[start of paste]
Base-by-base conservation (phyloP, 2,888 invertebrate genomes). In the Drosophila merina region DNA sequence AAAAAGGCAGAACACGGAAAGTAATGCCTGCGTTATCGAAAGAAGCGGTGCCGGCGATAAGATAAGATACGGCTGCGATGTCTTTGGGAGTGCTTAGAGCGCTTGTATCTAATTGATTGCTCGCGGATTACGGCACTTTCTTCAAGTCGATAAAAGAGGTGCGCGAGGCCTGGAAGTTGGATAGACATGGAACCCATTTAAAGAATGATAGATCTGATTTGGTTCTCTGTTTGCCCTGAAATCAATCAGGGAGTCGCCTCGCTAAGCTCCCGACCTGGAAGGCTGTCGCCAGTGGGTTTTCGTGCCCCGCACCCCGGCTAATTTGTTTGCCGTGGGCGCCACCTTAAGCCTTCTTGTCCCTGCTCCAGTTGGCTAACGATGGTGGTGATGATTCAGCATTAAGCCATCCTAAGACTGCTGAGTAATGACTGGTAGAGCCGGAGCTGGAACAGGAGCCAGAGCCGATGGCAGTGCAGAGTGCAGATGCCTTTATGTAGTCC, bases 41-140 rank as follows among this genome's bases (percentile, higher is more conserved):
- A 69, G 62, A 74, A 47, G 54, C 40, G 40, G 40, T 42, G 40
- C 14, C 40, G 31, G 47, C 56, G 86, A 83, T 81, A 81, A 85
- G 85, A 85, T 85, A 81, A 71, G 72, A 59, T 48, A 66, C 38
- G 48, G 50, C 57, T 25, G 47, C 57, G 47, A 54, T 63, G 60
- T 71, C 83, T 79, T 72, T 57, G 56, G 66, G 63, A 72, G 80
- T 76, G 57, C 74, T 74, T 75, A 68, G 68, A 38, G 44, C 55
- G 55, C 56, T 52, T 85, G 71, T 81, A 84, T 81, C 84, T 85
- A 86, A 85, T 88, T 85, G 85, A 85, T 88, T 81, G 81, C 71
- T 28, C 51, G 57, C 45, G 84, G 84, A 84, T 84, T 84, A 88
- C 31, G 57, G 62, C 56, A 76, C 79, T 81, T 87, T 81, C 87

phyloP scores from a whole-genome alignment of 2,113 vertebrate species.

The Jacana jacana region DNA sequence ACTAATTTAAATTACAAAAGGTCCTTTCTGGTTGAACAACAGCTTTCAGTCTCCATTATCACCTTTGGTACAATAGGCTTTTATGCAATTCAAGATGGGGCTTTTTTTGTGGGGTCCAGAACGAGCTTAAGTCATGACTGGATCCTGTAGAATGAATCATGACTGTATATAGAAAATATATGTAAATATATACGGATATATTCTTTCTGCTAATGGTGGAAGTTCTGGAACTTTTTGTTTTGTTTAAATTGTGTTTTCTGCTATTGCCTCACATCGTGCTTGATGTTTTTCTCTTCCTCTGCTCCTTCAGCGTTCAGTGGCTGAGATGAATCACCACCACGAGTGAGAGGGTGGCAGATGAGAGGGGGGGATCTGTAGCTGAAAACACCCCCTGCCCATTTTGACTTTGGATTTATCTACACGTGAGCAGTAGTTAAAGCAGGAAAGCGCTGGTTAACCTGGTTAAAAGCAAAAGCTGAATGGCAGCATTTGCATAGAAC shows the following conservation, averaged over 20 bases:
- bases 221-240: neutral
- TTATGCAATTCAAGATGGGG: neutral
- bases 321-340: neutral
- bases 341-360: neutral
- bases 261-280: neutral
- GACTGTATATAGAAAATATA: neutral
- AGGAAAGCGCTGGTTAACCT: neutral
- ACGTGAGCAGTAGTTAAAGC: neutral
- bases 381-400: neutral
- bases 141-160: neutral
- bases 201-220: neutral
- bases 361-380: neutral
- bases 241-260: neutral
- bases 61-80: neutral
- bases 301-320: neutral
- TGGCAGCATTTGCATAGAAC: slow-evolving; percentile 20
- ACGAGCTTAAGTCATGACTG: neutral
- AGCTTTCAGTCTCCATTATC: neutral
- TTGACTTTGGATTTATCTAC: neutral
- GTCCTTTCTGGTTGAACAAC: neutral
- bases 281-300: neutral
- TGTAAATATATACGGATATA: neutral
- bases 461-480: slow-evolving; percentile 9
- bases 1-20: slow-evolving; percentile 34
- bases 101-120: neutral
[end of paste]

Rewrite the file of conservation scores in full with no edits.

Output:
Base-by-base conservation (phyloP, 2,888 invertebrate genomes). In the Drosophila merina region DNA sequence AAAAAGGCAGAACACGGAAAGTAATGCCTGCGTTATCGAAAGAAGCGGTGCCGGCGATAAGATAAGATACGGCTGCGATGTCTTTGGGAGTGCTTAGAGCGCTTGTATCTAATTGATTGCTCGCGGATTACGGCACTTTCTTCAAGTCGATAAAAGAGGTGCGCGAGGCCTGGAAGTTGGATAGACATGGAACCCATTTAAAGAATGATAGATCTGATTTGGTTCTCTGTTTGCCCTGAAATCAATCAGGGAGTCGCCTCGCTAAGCTCCCGACCTGGAAGGCTGTCGCCAGTGGGTTTTCGTGCCCCGCACCCCGGCTAATTTGTTTGCCGTGGGCGCCACCTTAAGCCTTCTTGTCCCTGCTCCAGTTGGCTAACGATGGTGGTGATGATTCAGCATTAAGCCATCCTAAGACTGCTGAGTAATGACTGGTAGAGCCGGAGCTGGAACAGGAGCCAGAGCCGATGGCAGTGCAGAGTGCAGATGCCTTTATGTAGTCC, bases 41-140 rank as follows among this genome's bases (percentile, higher is more conserved):
- A 69, G 62, A 74, A 47, G 54, C 40, G 40, G 40, T 42, G 40
- C 14, C 40, G 31, G 47, C 56, G 86, A 83, T 81, A 81, A 85
- G 85, A 85, T 85, A 81, A 71, G 72, A 59, T 48, A 66, C 38
- G 48, G 50, C 57, T 25, G 47, C 57, G 47, A 54, T 63, G 60
- T 71, C 83, T 79, T 72, T 57, G 56, G 66, G 63, A 72, G 80
- T 76, G 57, C 74, T 74, T 75, A 68, G 68, A 38, G 44, C 55
- G 55, C 56, T 52, T 85, G 71, T 81, A 84, T 81, C 84, T 85
- A 86, A 85, T 88, T 85, G 85, A 85, T 88, T 81, G 81, C 71
- T 28, C 51, G 57, C 45, G 84, G 84, A 84, T 84, T 84, A 88
- C 31, G 57, G 62, C 56, A 76, C 79, T 81, T 87, T 81, C 87

phyloP scores from a whole-genome alignment of 2,113 vertebrate species.

The Jacana jacana region DNA sequence ACTAATTTAAATTACAAAAGGTCCTTTCTGGTTGAACAACAGCTTTCAGTCTCCATTATCACCTTTGGTACAATAGGCTTTTATGCAATTCAAGATGGGGCTTTTTTTGTGGGGTCCAGAACGAGCTTAAGTCATGACTGGATCCTGTAGAATGAATCATGACTGTATATAGAAAATATATGTAAATATATACGGATATATTCTTTCTGCTAATGGTGGAAGTTCTGGAACTTTTTGTTTTGTTTAAATTGTGTTTTCTGCTATTGCCTCACATCGTGCTTGATGTTTTTCTCTTCCTCTGCTCCTTCAGCGTTCAGTGGCTGAGATGAATCACCACCACGAGTGAGAGGGTGGCAGATGAGAGGGGGGGATCTGTAGCTGAAAACACCCCCTGCCCATTTTGACTTTGGATTTATCTACACGTGAGCAGTAGTTAAAGCAGGAAAGCGCTGGTTAACCTGGTTAAAAGCAAAAGCTGAATGGCAGCATTTGCATAGAAC shows the following conservation, averaged over 20 bases:
- bases 221-240: neutral
- TTATGCAATTCAAGATGGGG: neutral
- bases 321-340: neutral
- bases 341-360: neutral
- bases 261-280: neutral
- GACTGTATATAGAAAATATA: neutral
- AGGAAAGCGCTGGTTAACCT: neutral
- ACGTGAGCAGTAGTTAAAGC: neutral
- bases 381-400: neutral
- bases 141-160: neutral
- bases 201-220: neutral
- bases 361-380: neutral
- bases 241-260: neutral
- bases 61-80: neutral
- bases 301-320: neutral
- TGGCAGCATTTGCATAGAAC: slow-evolving; percentile 20
- ACGAGCTTAAGTCATGACTG: neutral
- AGCTTTCAGTCTCCATTATC: neutral
- TTGACTTTGGATTTATCTAC: neutral
- GTCCTTTCTGGTTGAACAAC: neutral
- bases 281-300: neutral
- TGTAAATATATACGGATATA: neutral
- bases 461-480: slow-evolving; percentile 9
- bases 1-20: slow-evolving; percentile 34
- bases 101-120: neutral